The 9,000-foot-high, mountain-rimmed valley that makes up most of Park County is the cradle of the South Platte River. Its early name was Bayou Salado, for its salt deposits. French trappers and traders called it parc (park, or pen for wildlife). Yankees renamed it South Park and made it one of Colorado's original 1861 counties. Gold strikes in 1860 brought hundreds of settlers; some gold has been mined here ever since, along with other minerals. The Denver, South Park & Pacific Railroad (DSP&P) arrived in the 1880s, bringing flush times and some 5,000 residents. By 1890 decline had begun as the South Park mines played out and the county's elevation, averaging two miles high, discouraged agriculture. Of seventy-one small railroad, mining, and ranching communities, less than a dozen survive as post office towns.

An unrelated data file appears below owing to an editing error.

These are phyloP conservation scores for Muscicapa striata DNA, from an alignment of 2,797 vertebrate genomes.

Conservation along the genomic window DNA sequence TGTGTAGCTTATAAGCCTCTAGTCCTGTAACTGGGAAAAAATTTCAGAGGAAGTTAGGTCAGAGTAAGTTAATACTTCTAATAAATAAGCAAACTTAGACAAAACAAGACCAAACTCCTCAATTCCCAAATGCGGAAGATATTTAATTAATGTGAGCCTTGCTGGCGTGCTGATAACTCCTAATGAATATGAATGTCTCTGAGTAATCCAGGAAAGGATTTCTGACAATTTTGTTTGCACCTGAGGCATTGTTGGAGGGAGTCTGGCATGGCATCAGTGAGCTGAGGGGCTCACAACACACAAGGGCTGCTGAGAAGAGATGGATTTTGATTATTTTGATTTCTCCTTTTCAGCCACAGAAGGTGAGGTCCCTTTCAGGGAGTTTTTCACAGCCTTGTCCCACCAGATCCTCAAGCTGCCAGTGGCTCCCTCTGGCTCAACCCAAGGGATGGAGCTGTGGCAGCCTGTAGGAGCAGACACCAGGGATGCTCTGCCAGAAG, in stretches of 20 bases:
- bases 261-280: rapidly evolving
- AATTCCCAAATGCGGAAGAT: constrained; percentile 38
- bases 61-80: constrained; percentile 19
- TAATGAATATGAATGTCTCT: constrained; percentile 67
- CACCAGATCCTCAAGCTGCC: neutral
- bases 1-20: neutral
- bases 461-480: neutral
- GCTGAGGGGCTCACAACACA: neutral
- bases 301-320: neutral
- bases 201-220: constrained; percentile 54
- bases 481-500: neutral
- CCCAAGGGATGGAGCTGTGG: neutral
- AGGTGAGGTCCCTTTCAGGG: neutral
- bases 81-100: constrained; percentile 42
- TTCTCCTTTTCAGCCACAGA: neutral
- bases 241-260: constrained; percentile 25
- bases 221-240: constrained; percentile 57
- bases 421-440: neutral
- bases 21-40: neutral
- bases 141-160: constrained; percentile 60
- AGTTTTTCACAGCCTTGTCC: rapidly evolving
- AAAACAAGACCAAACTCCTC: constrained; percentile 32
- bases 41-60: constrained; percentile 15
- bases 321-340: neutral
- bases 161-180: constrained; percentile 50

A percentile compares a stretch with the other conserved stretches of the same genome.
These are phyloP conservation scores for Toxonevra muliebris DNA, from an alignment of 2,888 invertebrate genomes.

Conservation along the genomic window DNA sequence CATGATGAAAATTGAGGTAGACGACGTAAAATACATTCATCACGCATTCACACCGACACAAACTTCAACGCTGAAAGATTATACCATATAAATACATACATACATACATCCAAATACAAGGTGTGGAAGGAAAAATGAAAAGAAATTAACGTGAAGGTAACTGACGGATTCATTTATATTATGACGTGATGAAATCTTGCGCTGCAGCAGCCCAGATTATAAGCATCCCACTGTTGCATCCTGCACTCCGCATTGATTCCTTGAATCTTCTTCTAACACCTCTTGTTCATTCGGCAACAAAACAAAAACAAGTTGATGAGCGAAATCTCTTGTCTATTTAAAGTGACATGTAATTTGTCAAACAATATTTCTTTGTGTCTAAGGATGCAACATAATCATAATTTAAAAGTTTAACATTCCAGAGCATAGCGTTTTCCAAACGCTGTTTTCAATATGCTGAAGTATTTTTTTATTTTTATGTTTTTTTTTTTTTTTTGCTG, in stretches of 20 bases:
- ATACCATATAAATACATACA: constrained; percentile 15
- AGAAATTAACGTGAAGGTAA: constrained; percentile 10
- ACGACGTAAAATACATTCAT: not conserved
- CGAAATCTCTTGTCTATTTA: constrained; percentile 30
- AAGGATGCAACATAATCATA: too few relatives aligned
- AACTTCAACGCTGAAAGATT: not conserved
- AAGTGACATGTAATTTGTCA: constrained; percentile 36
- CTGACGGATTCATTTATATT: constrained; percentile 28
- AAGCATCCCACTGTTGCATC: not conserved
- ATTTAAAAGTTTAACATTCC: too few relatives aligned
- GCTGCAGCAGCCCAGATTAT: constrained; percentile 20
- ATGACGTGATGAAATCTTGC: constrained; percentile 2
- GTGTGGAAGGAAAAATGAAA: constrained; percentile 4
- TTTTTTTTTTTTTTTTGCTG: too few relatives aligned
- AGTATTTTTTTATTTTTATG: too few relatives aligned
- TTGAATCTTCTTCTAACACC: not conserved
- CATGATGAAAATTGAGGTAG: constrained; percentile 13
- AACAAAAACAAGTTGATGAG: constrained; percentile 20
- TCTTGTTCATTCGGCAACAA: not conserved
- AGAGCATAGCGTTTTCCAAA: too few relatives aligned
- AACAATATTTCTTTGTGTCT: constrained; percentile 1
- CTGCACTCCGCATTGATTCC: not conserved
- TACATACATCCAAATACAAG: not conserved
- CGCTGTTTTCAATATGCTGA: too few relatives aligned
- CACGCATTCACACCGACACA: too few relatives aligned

Since the 1880s, Park County has escaped a major boom; it remains a nearly empty empire with only two traffic lights. It has no major mines, ski areas, or industries, only scattered cattle, dude, and hay ranches, summer cabins, and fishing resorts. Half of this huge county is within national forests. Travelers reaching the summits of Hoosier, Kenosha, and Ute passes are rewarded with breathtaking views of vast, relatively flat South Park, stretching some fifty miles north to south and twenty-five miles east to west. Only recently, Denver's growth has crossed the eastern edge of this county, whose population jumped from 2,185 in 1970 to 7,174 in 1990.
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